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This Twitter Bot Tracks Nuclear Waste Criss-Crossing Britain By Rail

*Sweat drips from forehead*.
Contemplative Imaging/Flickr

It's good to keep your finger on the pulse of nuclear waste shipping; it's nasty stuff. So it's encouraging that, in the UK at least, you can now track freight trains carrying "flasks" of the toxic sludge away from Britain's nuclear power stations with this handy Twitter bot.

Created by scientists Matt Allinson and Keir Little, the bot live tweets Britain's radiated slurry moving to and from nuclear waste storage facility Sellafield using data drawn from RealTimeTrains—a website that displays live running information for the British railway network.


While it's unnerving to realise that toxic nuclear waste is passing right through some of the most populated areas of the UK, Allinson and Keir aren't doing this to make a political statement on nuclear waste, and are keen to point out it's not really that dangerous.

"I know it sounds difficult to believe and Keir and I have discussed this a lot but we don't have a nuclear agenda with this, we're just in it for the trains," Allinson told me in an email.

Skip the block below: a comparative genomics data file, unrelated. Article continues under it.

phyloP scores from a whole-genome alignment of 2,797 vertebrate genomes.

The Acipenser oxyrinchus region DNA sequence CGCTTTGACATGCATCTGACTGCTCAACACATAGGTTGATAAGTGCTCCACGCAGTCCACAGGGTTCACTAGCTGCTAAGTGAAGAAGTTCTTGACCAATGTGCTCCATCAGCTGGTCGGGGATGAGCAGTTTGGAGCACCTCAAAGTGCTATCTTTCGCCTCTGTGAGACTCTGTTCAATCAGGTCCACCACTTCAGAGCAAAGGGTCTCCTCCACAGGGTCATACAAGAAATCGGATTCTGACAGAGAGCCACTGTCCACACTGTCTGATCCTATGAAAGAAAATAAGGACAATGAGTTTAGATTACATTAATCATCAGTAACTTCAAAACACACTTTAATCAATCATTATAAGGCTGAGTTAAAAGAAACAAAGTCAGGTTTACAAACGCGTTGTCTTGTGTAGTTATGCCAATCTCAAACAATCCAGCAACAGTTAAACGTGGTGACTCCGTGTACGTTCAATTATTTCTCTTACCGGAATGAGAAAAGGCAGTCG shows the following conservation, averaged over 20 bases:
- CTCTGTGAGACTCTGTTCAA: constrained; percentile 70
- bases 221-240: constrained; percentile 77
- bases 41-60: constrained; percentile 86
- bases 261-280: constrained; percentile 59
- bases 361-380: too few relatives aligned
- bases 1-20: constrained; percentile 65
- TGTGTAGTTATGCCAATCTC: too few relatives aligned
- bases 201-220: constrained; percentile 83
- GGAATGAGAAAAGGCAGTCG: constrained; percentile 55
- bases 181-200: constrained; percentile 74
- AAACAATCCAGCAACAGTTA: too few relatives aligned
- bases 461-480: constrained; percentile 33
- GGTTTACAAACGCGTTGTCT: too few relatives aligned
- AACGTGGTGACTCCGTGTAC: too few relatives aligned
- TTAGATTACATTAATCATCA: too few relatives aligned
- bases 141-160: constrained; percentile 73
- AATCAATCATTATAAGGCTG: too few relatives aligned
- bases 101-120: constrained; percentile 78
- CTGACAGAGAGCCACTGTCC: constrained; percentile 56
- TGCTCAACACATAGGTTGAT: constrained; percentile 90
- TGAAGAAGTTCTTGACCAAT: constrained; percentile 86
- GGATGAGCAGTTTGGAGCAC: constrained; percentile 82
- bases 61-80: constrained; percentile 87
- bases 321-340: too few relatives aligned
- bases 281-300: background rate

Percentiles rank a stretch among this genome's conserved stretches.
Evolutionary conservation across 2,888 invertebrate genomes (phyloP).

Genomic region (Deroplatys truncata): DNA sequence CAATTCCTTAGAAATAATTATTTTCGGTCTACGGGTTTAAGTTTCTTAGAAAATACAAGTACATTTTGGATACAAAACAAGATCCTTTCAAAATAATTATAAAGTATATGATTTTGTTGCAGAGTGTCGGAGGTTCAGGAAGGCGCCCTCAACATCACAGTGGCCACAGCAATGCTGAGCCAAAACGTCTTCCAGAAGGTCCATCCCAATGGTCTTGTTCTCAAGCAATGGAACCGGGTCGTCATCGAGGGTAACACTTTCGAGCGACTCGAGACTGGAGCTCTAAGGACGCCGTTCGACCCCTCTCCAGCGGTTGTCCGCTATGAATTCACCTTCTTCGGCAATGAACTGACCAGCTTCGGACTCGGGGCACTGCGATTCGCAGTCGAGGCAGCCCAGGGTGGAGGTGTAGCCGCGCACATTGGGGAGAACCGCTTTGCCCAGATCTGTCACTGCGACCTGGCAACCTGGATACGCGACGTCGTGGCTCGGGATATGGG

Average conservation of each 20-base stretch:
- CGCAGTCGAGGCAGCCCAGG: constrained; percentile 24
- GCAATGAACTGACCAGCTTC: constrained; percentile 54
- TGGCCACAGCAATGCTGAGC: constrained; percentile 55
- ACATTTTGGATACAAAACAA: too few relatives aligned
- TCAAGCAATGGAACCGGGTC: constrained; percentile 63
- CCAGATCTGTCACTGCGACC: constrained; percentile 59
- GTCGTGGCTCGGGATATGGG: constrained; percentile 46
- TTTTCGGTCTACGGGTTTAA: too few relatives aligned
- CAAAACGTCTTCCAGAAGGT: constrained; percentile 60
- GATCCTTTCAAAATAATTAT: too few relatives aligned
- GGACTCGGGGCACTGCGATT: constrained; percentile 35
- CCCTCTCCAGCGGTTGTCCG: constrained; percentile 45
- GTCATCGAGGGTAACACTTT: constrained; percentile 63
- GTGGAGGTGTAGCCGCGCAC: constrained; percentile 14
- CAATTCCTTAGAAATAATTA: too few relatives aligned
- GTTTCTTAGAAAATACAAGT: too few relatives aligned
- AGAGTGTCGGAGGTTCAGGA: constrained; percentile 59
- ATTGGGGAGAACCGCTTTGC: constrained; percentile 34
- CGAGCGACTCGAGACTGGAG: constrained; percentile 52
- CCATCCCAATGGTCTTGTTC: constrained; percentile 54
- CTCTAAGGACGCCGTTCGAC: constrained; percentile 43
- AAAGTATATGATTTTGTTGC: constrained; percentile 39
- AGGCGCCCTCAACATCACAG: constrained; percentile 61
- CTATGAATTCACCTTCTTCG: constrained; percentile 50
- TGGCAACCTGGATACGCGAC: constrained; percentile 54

Little added, "It's a web scraper for, which takes the extremely-technical-and-opaque National Rail data and makes it human-readable."

As Allinson explained, the containers that carry nuclear waste, known as flasks, are designed to practically indestructible—authorities have even rammed high speed trains into them. Campaigners argue that if a flask were to leak, however, any nearby residents would be hit with dangerous levels of radiation.

"Our main agenda is that these are interesting freight trains and we're interested in interesting transport," he said. "The software can easily be ported to other interesting trains, like Mail Rail trains, and might even be portable to things like track inspection, or weed killing trains with a bit of effort."

I asked the duo what kind we can learn about Britain's nuclear waste through this project. Although there's no long-term data about waste movements by rail just yet, Allinson said that the most rail traffic at the moment is coming from the Wylfa nuclear power station in Anglesey, Wales, which was decommissioned in 2015. "So presumably the decommissioning is producing a lot of waste that needs processing," Allinson said.

Though they've not had any of Britain's infamous trainspotters contact them yet, Allinson said a few friends who follow the bot are keen to spot the trains coming from Dungeness power station that pass right over Brixton high street—a highly-populated area of London that's not too far from my own home. Maybe I'll try and spot one myself.

"I think we focused on Nuclear Trains first because, let's be honest, for most people they're more interesting that weed killing trains, and it's nice for people to be interested in your projects," said Allinson.

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